Feldblum is a radical homosexual activist whose views on “homosexual rights” are among the most extreme. Although our right to religious freedom is expressly guaranteed by the Constitution, Feldblum argues that the “homosexual rights” judges have read into the Constitution should be held higher. She has said, “As a general matter, once a religious person or institution enters the stream of commerce ... I believe the enterprise must adhere to a norm of nondiscrimination on the basis of sexual orientation and gender identity….”
Under Miss Feldblum’s view, a Christian person running a daycare could not refuse to hire a man who dresses as a woman from a job taking care of your kids. You, as the owner of that business, must suppress your religious beliefs, which are again expressly guaranteed by the Constitution, just because you want to work to take care of your family.
The reason Feldblum is so dangerous is because she tries to appear “reasonable” and argues that she understands that religious people have rights, but she believes in the end “homosexual rights” should win out. She said, “While I was initially drawn to the idea of providing an exemption to those enterprises that advertise solely in very limited milieus (such as the bed & breakfast that advertises only on Christian Web sites), I became wary of such an approach as a practical matter….”
Her view of the Constitution demands that you renounce your God publicly if you want to be part of society. But don’t worry, you can still believe whatever you want privately. I guess the next “evolution” of the Constitution is the privatization of the First Amendment.
The position to which she is being nominated is also very important because there was another important figure in our history who served in this office early in his career. Supreme Court Justice Clarence Thomas was Chairman of the EEOC from 1982 to 1990, before becoming a judge at the U.S. Court of Appeals for the District of Columbia Circuit and later a Justice of the Supreme Court. Feldblum’s liberal reputation and credentials put her in prime position to follow a similar path.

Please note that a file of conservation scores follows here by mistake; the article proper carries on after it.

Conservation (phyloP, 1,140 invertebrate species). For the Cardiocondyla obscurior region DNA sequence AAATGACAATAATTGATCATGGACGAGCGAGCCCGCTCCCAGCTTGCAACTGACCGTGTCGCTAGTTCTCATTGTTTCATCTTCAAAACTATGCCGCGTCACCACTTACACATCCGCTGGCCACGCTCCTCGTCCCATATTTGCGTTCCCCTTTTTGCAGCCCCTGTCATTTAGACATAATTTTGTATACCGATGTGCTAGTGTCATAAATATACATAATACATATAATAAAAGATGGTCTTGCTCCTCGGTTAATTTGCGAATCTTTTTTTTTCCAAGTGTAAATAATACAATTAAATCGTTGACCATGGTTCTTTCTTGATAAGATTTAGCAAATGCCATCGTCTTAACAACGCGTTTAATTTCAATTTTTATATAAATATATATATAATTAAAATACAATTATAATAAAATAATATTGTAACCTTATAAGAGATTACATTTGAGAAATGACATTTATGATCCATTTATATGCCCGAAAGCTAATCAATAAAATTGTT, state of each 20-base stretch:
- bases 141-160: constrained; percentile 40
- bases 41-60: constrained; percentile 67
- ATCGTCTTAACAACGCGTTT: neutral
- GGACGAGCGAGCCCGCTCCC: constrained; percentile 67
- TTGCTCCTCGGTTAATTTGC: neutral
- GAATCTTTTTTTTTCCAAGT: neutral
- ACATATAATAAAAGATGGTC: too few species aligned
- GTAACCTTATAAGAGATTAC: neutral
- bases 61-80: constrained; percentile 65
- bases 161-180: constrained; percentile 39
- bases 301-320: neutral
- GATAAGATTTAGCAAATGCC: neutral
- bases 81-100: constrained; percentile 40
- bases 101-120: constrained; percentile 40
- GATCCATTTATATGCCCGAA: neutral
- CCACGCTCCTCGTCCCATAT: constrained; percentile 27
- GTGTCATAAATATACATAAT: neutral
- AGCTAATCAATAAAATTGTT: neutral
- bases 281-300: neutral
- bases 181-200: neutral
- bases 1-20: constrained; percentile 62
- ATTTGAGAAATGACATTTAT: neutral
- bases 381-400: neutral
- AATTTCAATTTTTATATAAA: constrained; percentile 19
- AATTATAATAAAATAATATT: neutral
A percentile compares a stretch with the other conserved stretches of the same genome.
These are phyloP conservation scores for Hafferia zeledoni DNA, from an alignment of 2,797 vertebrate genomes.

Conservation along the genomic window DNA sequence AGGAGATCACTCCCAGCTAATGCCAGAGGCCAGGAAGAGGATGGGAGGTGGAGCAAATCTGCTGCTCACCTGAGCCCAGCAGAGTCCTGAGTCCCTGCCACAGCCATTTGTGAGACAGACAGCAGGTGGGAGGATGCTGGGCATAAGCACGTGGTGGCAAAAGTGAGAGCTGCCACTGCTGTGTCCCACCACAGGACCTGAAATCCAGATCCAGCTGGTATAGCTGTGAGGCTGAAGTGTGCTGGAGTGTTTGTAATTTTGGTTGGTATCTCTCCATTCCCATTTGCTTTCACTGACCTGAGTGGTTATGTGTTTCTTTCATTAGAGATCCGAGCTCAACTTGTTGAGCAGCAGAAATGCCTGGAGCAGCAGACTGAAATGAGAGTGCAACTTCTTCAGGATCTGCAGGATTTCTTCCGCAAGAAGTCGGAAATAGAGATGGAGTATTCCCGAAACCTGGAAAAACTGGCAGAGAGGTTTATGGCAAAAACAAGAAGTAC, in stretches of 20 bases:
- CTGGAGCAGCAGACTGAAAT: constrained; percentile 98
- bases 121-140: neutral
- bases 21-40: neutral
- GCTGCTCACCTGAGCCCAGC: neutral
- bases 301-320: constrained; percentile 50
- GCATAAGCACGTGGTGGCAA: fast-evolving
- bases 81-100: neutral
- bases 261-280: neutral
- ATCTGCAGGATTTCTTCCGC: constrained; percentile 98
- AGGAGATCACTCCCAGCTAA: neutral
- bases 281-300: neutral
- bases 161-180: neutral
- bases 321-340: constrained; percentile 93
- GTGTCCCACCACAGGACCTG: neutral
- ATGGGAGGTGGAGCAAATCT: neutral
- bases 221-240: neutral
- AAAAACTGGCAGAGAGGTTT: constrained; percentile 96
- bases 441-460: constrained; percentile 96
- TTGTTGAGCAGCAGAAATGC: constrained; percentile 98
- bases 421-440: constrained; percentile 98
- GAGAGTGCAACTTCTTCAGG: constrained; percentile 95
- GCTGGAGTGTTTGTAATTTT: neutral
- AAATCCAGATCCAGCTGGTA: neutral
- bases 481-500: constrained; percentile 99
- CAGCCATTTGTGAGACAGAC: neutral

She has worked for the American Civil Liberties Union (ACLU) and the radically pro-homosexual Human Rights Campaign (HRC), is a law professor at the Georgetown University Law School, clerked for First Circuit Court of Appeals Judge Frank M. Coffin, and also clerked for Supreme Court Justice Harry A. Blackmun – the infamous liberal activist who authored the disastrous Roe v. Wade decision.
Her comments on her experience at the Supreme Court also reveal a distorted view of the law. Even liberal scholars today agree that Roe was essentially made-up law. And Feldblum apparently agrees with that, but doesn’t really care. In a New York Times piece on Justice Blackmun, she acknowledges that his “ability and desire to look behind the law and see the people is not the classic way to do law,” and said, “He brings a sense of caring and compassion that will be missed” (emphasis ours).
She has apparently learned well as she now tries to impose the new judicially made-up “homosexual rights” over our expressly guaranteed right to the free exercise of religion. If she were ever to become a judge it would be disastrous to our foundational principles of liberty. No question we have here the makings of a judicial activist all too willing to “look behind the law” to achieve “progress.”
If you pay attention to politics at all, you are well aware that the current political atmosphere provides the best possible climate for the development of Feldblum’s radical ideals. Liberals control both the House and the Senate with ample margins and their agenda has gone as far left as they can push it. The recent passage of federal “hate crimes” laws is a prime example. And the upcoming attempt to enact the Employment Non-Discrimination Act – which Feldblum helped to write — represents another weapon that she will be able to use in playing her role at the EEOC.
After a lifetime of radical activism for “homosexual rights,” does anybody doubt where her focus will be when working for “equal employment?” The government should not use its power to advocate one group of people over another, especially when that advocacy infringes on fundamental constitutional rights. This week, the Senate Committee on Health, Education, Labor and Pensions is set to take up Feldblum’s nomination, and unless we make our voices heard, her nomination will go through unscathed, and we will pay the consequences for years to come.
No matter what your political party, no matter your religion or if you have none at all, we should all be concerned about loosing our most cherished liberties. It is those liberties that lie at the foundation of everything we believe as a nation.
That is what is at stake with the nomination of Chai Feldblum to the EEOC. And every senator should approach it with that type of urgency. But it is up to us to make sure senators know we are watching and that we will remember how much they value our religious freedoms.